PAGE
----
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Stanford’s MBA programme is best for entrepreneurship, an indicator created by the Financial Times reveals. Five other schools from the US, three from Europe and one from China complete the top 10.

Using data collected for the Global MBA ranking 2015, the FT used 10 criteria to judge the best MBA programmes for budding entrepreneurs. The criteria included the percentage of graduates who created their own company, the percentage of companies still operating at the end of 2014, whether it was their main source of income and how the school and the alumni network helped set things up.

Click here to see the full ranking table.

Graduates from Stanford particularly praise the transformational experience they went through. “I never anticipated starting my own business before starting my MBA,” says one graduate.

“However, the entrepreneurial spirit that the school instilled in me and the support provided has allowed me to achieve something I never anticipated.”

Indeed, the level of support provided by Stanford and its alumni network in helping with starting a business and financing it is rated far above average (8.0 out of 10 compared with 5.9). As a result, 40 per cent of students created their own company during or since graduating, nearly twice the overall average at 22 per cent.

In the US, it is a face-off between California and Massachusetts for the title of the most entrepreneurial state, with three schools from each featuring in the top 10. California comes significantly ahead: after Stanford in first place it has USD School of Business Administration and USC Marshall School Business in third and fourth place respectively. While MIT Sloan School of Management is Massachusetts’ highest representative in second place, ahead of Harvard and Babson College in fifth and eight position.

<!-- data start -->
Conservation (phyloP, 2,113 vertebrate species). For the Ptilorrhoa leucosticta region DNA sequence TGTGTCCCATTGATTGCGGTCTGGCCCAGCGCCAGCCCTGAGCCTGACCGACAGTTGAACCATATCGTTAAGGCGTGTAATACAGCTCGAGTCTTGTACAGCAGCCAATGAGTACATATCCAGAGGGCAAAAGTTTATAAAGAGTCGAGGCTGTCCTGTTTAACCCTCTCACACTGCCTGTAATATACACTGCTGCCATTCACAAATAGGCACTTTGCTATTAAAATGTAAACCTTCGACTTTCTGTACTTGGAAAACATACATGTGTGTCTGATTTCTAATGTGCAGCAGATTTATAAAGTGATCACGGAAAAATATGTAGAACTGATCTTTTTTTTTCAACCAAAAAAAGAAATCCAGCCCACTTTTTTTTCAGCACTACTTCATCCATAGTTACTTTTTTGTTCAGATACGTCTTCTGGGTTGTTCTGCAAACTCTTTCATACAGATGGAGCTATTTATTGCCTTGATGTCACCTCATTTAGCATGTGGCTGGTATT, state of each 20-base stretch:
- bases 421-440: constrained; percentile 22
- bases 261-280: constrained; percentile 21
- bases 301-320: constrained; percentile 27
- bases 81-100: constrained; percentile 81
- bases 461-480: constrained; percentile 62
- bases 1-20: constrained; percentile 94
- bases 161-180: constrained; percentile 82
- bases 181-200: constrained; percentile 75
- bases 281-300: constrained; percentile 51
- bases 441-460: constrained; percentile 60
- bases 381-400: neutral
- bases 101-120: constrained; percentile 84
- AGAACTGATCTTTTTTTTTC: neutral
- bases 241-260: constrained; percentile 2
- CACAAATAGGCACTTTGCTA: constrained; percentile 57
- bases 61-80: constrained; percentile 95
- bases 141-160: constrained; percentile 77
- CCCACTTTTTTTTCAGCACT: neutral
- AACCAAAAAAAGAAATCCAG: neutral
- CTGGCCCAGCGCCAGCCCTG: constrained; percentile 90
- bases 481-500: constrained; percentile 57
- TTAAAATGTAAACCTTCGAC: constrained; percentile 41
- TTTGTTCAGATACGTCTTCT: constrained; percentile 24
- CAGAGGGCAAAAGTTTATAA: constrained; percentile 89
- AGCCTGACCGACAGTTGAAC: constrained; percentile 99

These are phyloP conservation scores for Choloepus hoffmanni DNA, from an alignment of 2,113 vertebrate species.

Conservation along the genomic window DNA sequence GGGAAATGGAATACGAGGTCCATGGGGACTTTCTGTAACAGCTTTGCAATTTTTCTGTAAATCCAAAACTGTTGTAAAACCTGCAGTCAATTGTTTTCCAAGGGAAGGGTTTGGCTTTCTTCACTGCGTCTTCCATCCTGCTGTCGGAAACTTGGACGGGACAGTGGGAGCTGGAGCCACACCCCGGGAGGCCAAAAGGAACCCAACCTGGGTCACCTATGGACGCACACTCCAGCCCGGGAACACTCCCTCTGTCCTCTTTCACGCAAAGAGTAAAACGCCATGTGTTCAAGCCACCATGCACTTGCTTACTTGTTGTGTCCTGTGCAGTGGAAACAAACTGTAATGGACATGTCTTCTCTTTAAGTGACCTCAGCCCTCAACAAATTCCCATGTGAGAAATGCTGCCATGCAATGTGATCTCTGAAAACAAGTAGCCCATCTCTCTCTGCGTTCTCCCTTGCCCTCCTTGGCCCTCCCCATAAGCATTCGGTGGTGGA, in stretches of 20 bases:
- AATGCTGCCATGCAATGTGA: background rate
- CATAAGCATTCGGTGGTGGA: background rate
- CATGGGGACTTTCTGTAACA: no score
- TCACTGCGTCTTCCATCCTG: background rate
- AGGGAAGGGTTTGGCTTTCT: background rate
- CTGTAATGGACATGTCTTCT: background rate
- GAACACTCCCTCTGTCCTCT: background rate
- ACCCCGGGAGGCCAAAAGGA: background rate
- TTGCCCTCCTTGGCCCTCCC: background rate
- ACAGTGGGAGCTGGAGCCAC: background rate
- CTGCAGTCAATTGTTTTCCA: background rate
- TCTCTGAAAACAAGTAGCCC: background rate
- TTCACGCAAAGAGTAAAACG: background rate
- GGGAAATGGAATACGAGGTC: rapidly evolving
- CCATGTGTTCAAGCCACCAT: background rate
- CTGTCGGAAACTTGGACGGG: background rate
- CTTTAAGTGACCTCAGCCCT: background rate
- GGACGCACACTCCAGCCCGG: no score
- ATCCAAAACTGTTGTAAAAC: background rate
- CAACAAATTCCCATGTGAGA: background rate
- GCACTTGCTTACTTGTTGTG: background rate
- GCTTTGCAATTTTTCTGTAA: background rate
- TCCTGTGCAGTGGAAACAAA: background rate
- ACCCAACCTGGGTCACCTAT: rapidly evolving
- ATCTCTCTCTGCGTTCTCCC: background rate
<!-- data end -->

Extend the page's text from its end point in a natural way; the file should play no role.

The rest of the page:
Shanghai’s Fudan School of Management is ranked sixth. Location is everything, it seems. The school’s campus in the heart of China’s economic capital offers enormous potential to founders.

The same applies to the University of Oxford’s Saïd Business School, in seventh position. It is the sole representative for the UK and benefits from two active entrepreneurial centres that regularly bring in experts from the City.

In ninth position, Belgium’s Vlerick is probably the most unexpected entry but its alumni would certainly approve. When asked to rate the different aspects of the programme, entrepreneurship came a long way ahead of all other fields.

Spain’s Esade Business School completes the top 10, with the school’s Entrepreneurship Institute providing students with the resources and space they need.

A key factor that distinguishes all 10 schools in encouraging entrepreneurship is the importance of the alumni network. They were rated 6.7 out of 10 compared with 5.0 for the overall average in terms of securing finance, for example.

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